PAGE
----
How does capitalism help the Nigerian economy
Economy according to system "D" in West Africa
Economy according to "System D"
"System D" is used in many African countries. "System D" stands for "independent" and "smart" (French "débrouillard") or for "muddling through" (French "se débrouiller").
80 percent of all business in Nigeria is not booked, four out of five people work informally, which means: They are not registered, do not pay taxes, are not protected, but still stimulate the economies of their countries.
What problems do small business owners have?
Small traders in Lagos are struggling with constant blackouts. The ailing infrastructure is noticeably burdening the economy: power outages cost 0.5-2 percentage points of economic growth, says Professor Michael Grimm, economist at the University of Passau.
Many Africans cannot afford loans because the banks charge 20 to 25 percent interest per month and very fast repayments.
But illnesses are also a serious financial risk for small business owners. Malaria treatment in Burkina Faso, for example, costs the equivalent of around four euros. That corresponds to an income of three days.
Even so, so far only five percent of small business owners in Burkina Faso have taken out health insurance. One reason for this is the superstition of many people. They think that you shouldn't plan for illnesses, otherwise you will attract them.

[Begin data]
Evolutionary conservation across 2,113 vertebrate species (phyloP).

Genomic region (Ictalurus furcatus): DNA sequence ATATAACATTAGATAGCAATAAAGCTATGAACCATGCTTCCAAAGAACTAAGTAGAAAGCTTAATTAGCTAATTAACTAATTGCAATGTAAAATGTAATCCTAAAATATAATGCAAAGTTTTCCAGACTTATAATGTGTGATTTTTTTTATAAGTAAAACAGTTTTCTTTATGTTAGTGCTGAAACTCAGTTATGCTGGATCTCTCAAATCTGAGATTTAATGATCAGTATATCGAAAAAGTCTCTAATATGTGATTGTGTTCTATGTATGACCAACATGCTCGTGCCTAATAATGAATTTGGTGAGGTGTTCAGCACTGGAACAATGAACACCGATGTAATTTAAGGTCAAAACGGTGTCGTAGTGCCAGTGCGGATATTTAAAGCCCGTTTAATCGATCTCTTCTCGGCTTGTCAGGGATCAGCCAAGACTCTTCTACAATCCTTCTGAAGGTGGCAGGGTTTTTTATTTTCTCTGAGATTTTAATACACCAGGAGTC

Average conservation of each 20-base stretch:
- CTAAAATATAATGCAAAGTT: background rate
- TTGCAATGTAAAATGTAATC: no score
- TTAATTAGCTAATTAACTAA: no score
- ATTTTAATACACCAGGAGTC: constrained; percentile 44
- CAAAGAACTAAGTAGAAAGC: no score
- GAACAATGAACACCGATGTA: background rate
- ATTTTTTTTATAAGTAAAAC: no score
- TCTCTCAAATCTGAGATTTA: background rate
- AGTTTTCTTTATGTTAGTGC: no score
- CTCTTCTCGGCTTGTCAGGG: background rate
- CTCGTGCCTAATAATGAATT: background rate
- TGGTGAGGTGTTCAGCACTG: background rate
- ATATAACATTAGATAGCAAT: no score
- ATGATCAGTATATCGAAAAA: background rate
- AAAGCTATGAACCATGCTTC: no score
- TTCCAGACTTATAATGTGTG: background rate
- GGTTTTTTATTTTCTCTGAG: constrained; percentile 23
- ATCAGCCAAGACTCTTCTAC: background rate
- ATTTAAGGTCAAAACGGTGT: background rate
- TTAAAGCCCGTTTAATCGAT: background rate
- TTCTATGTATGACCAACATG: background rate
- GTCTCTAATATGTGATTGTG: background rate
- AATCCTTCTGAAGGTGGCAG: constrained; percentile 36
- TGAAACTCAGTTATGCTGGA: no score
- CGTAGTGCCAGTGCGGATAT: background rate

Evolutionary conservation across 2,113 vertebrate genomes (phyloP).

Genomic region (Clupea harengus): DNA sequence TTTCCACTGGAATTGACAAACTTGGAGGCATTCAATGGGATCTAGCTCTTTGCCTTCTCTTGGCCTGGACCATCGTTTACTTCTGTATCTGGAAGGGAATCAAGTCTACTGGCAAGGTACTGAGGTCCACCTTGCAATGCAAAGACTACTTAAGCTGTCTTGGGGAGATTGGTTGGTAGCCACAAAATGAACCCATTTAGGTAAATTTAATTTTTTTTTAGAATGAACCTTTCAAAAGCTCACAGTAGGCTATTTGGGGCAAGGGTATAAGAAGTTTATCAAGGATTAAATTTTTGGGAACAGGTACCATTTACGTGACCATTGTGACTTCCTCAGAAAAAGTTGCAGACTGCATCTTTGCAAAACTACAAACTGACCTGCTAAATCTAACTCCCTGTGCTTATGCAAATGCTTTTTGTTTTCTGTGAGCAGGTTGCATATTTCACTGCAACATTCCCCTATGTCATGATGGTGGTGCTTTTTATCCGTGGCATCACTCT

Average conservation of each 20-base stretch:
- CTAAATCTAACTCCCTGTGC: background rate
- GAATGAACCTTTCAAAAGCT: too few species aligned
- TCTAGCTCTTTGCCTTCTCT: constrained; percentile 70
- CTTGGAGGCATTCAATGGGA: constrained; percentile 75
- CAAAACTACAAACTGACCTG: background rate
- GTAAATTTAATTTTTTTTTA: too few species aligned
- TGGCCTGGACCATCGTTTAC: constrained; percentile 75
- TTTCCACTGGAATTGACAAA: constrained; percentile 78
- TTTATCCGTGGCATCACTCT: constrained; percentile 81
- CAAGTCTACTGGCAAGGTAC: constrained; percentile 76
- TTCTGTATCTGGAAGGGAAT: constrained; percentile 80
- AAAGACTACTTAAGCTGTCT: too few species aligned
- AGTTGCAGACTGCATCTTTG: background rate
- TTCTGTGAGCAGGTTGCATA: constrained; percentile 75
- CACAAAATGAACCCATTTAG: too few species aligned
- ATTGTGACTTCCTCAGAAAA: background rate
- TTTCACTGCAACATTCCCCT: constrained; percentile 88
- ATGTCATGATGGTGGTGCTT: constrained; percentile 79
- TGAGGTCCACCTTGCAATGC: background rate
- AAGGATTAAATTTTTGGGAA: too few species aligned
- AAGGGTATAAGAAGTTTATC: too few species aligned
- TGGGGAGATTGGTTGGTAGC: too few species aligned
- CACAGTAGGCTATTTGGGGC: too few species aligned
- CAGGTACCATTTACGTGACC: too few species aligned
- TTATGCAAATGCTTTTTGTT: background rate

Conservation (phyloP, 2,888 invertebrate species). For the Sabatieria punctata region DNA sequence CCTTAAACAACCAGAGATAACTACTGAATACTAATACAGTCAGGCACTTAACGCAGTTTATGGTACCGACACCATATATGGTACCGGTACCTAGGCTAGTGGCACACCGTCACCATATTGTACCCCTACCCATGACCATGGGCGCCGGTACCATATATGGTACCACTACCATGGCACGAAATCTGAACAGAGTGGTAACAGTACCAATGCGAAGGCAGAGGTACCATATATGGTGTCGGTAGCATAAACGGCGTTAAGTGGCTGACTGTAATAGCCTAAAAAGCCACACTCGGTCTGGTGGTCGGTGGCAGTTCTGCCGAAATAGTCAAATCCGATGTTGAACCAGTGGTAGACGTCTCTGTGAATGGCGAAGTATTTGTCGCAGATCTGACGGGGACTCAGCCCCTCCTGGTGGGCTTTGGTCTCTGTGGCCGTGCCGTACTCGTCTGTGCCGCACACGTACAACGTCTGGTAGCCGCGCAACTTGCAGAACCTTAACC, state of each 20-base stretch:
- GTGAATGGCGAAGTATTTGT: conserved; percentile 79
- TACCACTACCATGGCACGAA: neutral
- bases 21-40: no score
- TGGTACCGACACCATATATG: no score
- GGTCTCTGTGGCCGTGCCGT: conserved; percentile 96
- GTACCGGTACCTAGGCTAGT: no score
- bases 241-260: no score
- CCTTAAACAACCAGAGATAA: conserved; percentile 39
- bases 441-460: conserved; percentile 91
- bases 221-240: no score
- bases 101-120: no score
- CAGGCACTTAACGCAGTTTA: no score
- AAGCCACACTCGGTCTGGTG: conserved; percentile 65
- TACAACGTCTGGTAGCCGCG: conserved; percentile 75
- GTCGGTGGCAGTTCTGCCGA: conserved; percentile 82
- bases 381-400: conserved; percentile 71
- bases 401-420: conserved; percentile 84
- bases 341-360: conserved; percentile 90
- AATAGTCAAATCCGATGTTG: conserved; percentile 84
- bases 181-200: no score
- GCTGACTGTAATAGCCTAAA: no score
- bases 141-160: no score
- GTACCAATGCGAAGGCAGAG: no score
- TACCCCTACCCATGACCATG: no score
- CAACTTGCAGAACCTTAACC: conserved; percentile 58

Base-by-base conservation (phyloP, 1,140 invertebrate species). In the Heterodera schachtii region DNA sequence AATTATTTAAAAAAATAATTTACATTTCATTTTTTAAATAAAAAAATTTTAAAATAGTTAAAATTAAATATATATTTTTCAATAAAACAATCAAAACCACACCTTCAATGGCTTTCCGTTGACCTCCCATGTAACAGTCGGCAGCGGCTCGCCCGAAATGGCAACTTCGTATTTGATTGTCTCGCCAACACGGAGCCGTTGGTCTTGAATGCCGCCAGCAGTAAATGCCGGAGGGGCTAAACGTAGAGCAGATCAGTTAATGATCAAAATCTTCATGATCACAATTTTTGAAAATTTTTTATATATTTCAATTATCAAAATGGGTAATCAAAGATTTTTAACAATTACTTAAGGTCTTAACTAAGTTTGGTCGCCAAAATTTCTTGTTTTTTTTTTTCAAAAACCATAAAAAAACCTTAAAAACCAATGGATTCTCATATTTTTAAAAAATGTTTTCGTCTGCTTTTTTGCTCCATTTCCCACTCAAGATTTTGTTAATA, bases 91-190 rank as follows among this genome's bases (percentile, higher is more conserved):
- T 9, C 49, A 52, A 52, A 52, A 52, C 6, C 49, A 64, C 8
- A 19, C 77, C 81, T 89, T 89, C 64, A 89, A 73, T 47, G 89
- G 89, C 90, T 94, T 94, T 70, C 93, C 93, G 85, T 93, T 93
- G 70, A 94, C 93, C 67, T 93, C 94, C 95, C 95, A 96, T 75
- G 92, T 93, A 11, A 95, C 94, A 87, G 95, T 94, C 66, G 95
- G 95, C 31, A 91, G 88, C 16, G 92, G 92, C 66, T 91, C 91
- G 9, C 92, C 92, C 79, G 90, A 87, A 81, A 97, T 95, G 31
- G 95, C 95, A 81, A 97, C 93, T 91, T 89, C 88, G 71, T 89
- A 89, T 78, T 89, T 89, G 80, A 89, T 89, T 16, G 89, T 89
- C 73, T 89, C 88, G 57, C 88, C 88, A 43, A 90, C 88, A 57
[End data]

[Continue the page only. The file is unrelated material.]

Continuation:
Microcredit and health insurance
Burkina Faso and Nigeria: Two West African countries with flourishing black economies and different conditions for informal small business owners. In Burkina Faso there is state support in the form of microcredits and health insurance that protects the people.
The granting of loans could also afford Nigeria. The country is one of the largest oil exporters and has probably earned well over $ 280 billion in the past 30 years.
But the majority of the population and most small businesses do not get the money: no electricity, no infrastructure, no economic aid and no loans.
Loans and investments in the infrastructure of African countries would help small traders more than traditional development aid, which often only fills the pockets of governments.
That hinders the upswing in these countries, which is currently mainly coming from the small, smart entrepreneurs with the big ideas.
Authors: Tanja Fieber / Jan Kerckhoff
Status: 25.11.2016, 3:00 p.m.
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